Understanding the gathered research data is usually where researchers spend most of their time. Finding answers to questions like:
- What set of segments is experiencing this pain-point the most?
- What pain-point occurs with which feature request most often?
- How many people in segment A also belong to segment B?
are essential but difficult to see in complex qualitative data. Thankfully, the powerful correlation analysis tools on UserBit can help you quickly bubble up these complex patterns and relationships. In this article, we'll go over the various features on the correlation tab that can help get the most out of your analysis.
Correlation Analysis on UserBit
Before you begin analysis, make sure you've gone through and tagged your data with the essential segment (demographic) and behavioral tags. Properly tagged data is a lot easier to analyze and can bring up valuable insights much faster.
A quick refresher
Before we dive into correlation analysis, lets refresh a few key concepts from our interview analysis guide.
- Segment tags - segment tags are tags that we apply directly to participants. They usually represent demographic attributes like age, location, team-size, education level, etc.
- Highlight tags - highlight tags are tags that we apply to participants' content to highlight behavioral attributes. For example, highlighting a pain point on an interview response, or a feature request on a survey response, or a frustration captured in notes, etc.
Ok, now that we understand what highlight and segment tags are, let's get back to correlation. To get to the correlation tab within a project, go to the Charts section and then click on Correlation tab.
On this screen, there are three types of correlations that we can explore.
- Highlight - segment correlation - To view which segments experienced/or talked about a set of behavioral attributes (highlights) the most.
- Segment - segment correlation - To view which pair of segment tags appeared most frequently together.
- Highlight - highlight correlation - To view which pair of behavioral attribute appeared together most often.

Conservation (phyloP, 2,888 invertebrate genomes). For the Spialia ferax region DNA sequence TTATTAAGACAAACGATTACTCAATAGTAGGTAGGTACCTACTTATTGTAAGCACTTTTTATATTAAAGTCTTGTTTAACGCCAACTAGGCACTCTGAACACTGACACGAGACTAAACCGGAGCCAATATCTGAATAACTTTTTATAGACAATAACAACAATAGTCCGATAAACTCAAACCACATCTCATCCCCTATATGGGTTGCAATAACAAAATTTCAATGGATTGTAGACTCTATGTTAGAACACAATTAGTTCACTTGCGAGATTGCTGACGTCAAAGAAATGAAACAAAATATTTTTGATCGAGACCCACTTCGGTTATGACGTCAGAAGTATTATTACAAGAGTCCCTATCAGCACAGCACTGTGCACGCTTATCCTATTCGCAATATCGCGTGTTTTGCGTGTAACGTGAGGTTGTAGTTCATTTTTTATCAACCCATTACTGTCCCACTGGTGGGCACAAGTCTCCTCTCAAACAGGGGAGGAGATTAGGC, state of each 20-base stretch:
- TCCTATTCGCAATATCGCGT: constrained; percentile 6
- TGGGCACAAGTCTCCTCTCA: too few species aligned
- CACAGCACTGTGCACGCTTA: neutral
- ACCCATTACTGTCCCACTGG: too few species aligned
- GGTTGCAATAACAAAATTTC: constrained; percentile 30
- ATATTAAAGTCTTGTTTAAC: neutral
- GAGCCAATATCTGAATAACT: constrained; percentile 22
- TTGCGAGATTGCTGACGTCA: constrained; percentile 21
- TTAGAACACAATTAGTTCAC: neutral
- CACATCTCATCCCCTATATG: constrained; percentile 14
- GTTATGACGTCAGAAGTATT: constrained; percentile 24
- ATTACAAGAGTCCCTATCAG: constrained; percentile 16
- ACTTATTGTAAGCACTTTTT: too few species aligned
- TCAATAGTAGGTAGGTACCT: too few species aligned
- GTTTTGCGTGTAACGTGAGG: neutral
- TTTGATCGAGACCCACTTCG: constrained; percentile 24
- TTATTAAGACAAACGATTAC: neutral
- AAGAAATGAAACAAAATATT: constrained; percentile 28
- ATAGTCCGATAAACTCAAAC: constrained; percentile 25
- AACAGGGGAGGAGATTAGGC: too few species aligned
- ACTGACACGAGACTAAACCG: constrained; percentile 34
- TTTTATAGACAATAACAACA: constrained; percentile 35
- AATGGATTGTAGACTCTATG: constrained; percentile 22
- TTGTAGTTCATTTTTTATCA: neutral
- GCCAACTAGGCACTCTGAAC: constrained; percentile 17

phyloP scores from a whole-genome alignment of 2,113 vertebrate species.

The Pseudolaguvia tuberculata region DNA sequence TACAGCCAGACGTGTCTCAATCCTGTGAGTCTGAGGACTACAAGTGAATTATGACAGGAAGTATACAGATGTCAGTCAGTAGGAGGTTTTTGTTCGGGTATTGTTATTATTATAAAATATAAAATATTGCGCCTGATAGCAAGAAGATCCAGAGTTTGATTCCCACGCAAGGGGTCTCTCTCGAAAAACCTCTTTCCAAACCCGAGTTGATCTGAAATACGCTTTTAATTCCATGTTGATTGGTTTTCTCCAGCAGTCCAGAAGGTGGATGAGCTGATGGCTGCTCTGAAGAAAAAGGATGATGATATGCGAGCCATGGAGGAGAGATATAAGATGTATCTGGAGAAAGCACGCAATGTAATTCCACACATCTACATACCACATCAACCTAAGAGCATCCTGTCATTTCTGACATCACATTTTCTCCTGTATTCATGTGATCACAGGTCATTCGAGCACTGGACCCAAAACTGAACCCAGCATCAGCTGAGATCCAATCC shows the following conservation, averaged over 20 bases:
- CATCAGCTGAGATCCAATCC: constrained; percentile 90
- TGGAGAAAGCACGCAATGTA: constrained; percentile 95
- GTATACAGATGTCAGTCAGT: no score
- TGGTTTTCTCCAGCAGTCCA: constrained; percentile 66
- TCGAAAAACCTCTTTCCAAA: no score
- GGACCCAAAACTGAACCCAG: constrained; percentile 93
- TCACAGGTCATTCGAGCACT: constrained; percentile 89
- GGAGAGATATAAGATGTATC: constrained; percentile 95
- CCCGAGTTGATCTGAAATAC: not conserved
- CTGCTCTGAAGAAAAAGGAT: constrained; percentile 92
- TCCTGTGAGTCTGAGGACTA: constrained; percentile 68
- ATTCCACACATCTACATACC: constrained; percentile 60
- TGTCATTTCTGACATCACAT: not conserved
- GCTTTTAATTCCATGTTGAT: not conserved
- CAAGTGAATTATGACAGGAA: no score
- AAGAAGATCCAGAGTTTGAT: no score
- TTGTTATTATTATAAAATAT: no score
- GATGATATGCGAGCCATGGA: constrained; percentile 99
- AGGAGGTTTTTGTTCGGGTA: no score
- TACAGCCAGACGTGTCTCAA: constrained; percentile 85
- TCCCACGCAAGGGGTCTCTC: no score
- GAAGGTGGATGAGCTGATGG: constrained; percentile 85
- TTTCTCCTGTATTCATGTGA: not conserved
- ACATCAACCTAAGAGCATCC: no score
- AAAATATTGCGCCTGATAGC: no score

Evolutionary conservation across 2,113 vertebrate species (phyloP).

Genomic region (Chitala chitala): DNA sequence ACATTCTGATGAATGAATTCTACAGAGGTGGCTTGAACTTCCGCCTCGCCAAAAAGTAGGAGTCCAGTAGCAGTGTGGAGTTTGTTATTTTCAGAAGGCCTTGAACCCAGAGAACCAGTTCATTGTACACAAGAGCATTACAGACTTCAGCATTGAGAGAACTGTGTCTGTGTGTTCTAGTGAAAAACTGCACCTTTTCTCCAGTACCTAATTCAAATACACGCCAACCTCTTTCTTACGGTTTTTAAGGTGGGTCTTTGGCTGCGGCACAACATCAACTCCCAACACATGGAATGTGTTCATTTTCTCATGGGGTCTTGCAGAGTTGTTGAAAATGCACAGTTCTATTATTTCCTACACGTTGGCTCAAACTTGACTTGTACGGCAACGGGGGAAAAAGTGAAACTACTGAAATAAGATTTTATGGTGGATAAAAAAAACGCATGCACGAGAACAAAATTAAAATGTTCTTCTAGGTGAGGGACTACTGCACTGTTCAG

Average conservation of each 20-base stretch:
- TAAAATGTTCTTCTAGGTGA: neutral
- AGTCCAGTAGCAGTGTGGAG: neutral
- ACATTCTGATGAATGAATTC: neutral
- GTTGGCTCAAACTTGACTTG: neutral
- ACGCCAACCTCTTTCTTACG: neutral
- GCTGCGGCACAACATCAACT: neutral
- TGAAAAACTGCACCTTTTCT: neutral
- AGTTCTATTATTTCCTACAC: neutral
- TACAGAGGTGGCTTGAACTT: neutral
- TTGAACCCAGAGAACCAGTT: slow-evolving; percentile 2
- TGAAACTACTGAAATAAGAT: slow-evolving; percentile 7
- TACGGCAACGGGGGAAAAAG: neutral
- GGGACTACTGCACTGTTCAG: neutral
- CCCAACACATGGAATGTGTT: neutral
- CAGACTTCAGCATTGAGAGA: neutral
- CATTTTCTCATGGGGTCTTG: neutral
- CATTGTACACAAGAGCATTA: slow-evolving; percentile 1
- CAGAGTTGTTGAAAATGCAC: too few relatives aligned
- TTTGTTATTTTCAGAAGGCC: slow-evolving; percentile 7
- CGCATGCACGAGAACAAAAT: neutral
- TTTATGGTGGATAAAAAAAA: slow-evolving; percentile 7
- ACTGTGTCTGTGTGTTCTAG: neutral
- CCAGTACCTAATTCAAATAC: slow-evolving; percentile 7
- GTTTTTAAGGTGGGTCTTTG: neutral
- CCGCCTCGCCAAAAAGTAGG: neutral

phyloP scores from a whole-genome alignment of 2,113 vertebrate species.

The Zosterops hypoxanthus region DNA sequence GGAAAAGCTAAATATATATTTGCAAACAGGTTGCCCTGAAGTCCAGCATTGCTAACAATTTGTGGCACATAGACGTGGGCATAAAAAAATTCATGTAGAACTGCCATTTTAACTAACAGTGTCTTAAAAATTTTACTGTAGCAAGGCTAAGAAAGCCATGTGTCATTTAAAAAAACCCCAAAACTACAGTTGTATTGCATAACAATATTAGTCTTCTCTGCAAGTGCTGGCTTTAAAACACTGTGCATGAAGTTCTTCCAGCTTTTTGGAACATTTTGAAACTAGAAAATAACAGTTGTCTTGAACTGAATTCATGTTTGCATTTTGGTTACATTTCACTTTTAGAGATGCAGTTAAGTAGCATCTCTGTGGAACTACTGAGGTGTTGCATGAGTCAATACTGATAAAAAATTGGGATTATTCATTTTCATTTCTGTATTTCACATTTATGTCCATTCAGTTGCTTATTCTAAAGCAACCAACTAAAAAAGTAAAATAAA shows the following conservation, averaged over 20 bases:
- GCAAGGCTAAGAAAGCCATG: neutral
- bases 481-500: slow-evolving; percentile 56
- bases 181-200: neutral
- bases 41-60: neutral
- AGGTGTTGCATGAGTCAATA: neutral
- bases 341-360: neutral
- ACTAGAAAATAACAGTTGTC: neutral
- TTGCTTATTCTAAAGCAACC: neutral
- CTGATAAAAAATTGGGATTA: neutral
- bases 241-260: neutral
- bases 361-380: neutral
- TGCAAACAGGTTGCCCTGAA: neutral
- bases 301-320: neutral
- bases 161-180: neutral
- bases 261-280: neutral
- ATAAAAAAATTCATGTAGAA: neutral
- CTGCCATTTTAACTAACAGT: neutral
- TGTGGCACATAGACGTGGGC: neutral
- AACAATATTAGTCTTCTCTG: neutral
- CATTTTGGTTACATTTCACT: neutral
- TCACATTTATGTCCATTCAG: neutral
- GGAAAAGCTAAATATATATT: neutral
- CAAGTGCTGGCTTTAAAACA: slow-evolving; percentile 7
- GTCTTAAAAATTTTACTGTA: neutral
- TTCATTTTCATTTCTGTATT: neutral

Let's talk about each of them in more detail.
Highlight - segment correlation
The first section on the correlation screen allows you to see the relationship between highlighted content and the various segments within your data. The first dropdown shows you categories of highlight tags in your project while the second shows the categories of segments.
Let's say we wanted to see how the Feature Requests in our project correlate with Age Groups:
Right away we can see patterns that could be very valuable for our product:
- Older customers seem to really want simplicity
- Easy access to nutritionists seems to have a much broader appeal in terms of age groups.
But I have tagged a participant's note multiple times with the same tag...
By default UserBit counts every single occurrence of a highlight tag which at times we may not want - if we have tagged a participant's content multiple times with the same tag, the chart will show a higher count on that tag even if only one participant mentioned it.
But don't worry, this section allows us to fine-tune the analysis. We can tell UserBit to only count a highlight tag once for each participant.
Great, but instead of count, I want to see what % of a given segment correlates with this feature request.
Sometimes just seeing the count number hides the real story.
An example - let's say you want to see how age groups correlate with wanting ice cream. You interview 10 young people and 50 older folks. All 10 said they want ice cream where as 25 of the 50 older folks said they want it. There's a much stronger correlation between younger people and want for ice cream. But if you only looked at the number, you'd think older people want ice cream more than younger folks.
So as you can guess, an important question to ask your data is:
What % of a given segment correlates with a pain-point or feature request?
By looking at percentages we can eliminate selection bias.
The second heat map on this screen lets you bubble up relationships between segment tag categories. This can help clarify overlap of various segments in your user base to better understand them. For example, if we wanted to see correlation between the Age Group segments and Technical Awareness in our data.
In the above heat map, we can clearly see a pattern emerging. In our user base, technical users tend to be younger while older folks tend to be less technical. As you can imagine, these could quickly give you a base for your user persona archetypes.
Just like segment correlation, another valuable correlation is that between two behavioral tag categories. This correlation helps us get valuable answers to questions like - for people with given pain point, what feature do they request the most? Let's say in our project we had two highlight categories: pain points and feature requests. We could correlate them to answer the question above:
Here, we can quickly identify that inaccuracy is the biggest complain amongst people who also look for simplicity in the app. This gives us a great design opportunity - is app complexity causing confusion for people, making them think it's inaccurate?
Add as Insight or Export
The goal of analysis is always to extract meaningful insights and design opportunities. UserBit gives you the ability to save these charts as insights or export them out as excel files so you can record and present these insights for the next steps in your UX process.
Hope this guide helps you analyze and synthesize your data quickly so you can contribute to creating meaningful and useful products! Try out correlation analysis on UserBit today!